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  • Writer's pictureConnie Chan

WhatsApp Reaches Agreement with the EU to Be More Transparent with Consumers


WhatsApp, the instant messaging app owned by Meta Platforms, has reached an agreement with the European Union to be more transparent and respectful with consumers whenever it decides to make changes to the terms and conditions of its service.


In a press release published this morning by the European Commission (EC), the executive branch of the economic bloc stated that the application will make it easier for users to understand and reject any updates to the terms of the service that they may disagree with.


The app will also clarify if such rejection will prevent users from further enjoying its services.





WhatsApp and Meta Say That Users’ Data is Not Being Monetized

WhatsApp and its parent company, Meta Platforms (META), have clarified that it does share the personal data of its users with third parties or other applications owned by its parent, for commercial purposes.


“I welcome WhatsApp’s commitments to changing its practices to comply with EU rules, actively informing users of any changes to their contract, and respecting their choices instead of asking them each time they open the app”, commented the EC’s Commissioner for Justice, Didier Reynders.


He added: “Consumers have a right to understand what they agree to and what that choice entails concretely, so that they can decide whether they want to continue using the platform.”

The WhatsApp case also prompted the Commission to further study these so-called “dark patterns” used by applications and software companies to slip deceptive and potentially harmful terms and conditions in lengthy and overly wordy documents that consumers don’t usually take the time to read either because they are too long or too technical to be easily understood.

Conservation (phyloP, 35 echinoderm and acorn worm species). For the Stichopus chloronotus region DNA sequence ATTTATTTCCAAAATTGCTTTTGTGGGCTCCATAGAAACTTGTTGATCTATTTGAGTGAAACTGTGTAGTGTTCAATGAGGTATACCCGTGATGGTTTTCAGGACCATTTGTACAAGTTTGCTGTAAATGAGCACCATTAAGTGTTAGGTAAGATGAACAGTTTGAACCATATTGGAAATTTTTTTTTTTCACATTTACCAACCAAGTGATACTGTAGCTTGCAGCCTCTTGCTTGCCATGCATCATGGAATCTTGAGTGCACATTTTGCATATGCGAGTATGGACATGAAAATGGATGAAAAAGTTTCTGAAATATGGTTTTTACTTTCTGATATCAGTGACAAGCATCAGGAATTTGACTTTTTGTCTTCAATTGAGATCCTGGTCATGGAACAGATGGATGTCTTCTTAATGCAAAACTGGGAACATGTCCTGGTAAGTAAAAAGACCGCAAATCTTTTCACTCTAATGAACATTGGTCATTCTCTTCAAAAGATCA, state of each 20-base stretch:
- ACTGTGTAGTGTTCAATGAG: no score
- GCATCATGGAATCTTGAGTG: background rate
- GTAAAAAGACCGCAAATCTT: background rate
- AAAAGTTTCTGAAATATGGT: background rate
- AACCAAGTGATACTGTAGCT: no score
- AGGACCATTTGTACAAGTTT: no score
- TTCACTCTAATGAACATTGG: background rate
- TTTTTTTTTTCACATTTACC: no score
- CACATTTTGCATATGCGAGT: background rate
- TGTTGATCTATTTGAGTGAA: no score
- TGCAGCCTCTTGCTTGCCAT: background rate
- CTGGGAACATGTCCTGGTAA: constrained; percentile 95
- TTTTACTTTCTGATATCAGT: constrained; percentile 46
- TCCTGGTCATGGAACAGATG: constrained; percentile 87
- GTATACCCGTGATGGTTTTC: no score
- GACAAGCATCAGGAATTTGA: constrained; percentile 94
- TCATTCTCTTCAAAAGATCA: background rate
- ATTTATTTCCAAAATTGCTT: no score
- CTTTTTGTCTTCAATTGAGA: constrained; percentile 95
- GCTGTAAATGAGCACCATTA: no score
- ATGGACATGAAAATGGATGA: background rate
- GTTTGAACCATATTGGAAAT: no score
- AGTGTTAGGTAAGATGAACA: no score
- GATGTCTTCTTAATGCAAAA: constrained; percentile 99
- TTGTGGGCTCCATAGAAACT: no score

Multiple European Consumer Protection Agencies Fought WhatsApp’s Practices


The agreement comes more than twenty months after The European Consumer Organisation (BEUC) filed a formal complaint with the EC along with eight other consumer-protection agencies from countries including Norway, Romania, and Greece to denounce some of WhatsApp’s practices that allegedly violated consumer rights.


“For several months now, WhatsApp has been unduly pressuring its users to accept its new terms of use and privacy policy. Yet these terms are neither transparent nor comprehensible for users”, the agency complained, referring to some changes that the company made to its Terms of Service (ToS) that granted the app the right to share some of its users’ personal data with Facebook including their phone numbers and addresses.


The incident led to a surge in downloads and usage for some of WhatsApp’s top rivals including Telegram and Signal as users were discontent with both the way the ToS update was communicated and its intended scope and reach.


Back then, BEUC argued that WhatsApp’s language could be considered “opaque” and that the app “failed to explain in plain and intelligible language the nature of the changes”. Back then, the application used constant push notifications to prompt users to agree to these changes.


Regulators were concerned that these tactics endangered consumer rights as they could feel pressured to opt in without clearly understanding the impact that agreeing to these changes would have on the privacy of their personal data.


WhatsApp threatened to shut down users’ accounts and delete all of their messages if they failed to agree to the new terms and used “deliberately vague” language to mask the most relevant changes made to the ToS, the agency argued.


In January this year, WhatsApp was slapped with a $5.9 million fine from Ireland’s Data Private Commissioner for engaging in similar high-pressure-selling practices to get consumers to agree to changes made to the app’s ToS without giving them enough time to read through the fine print.


Disclaimer: This article is provided for informational purposes only. It is not offered or intended to be used as legal, tax, investment, financial, or other advice.

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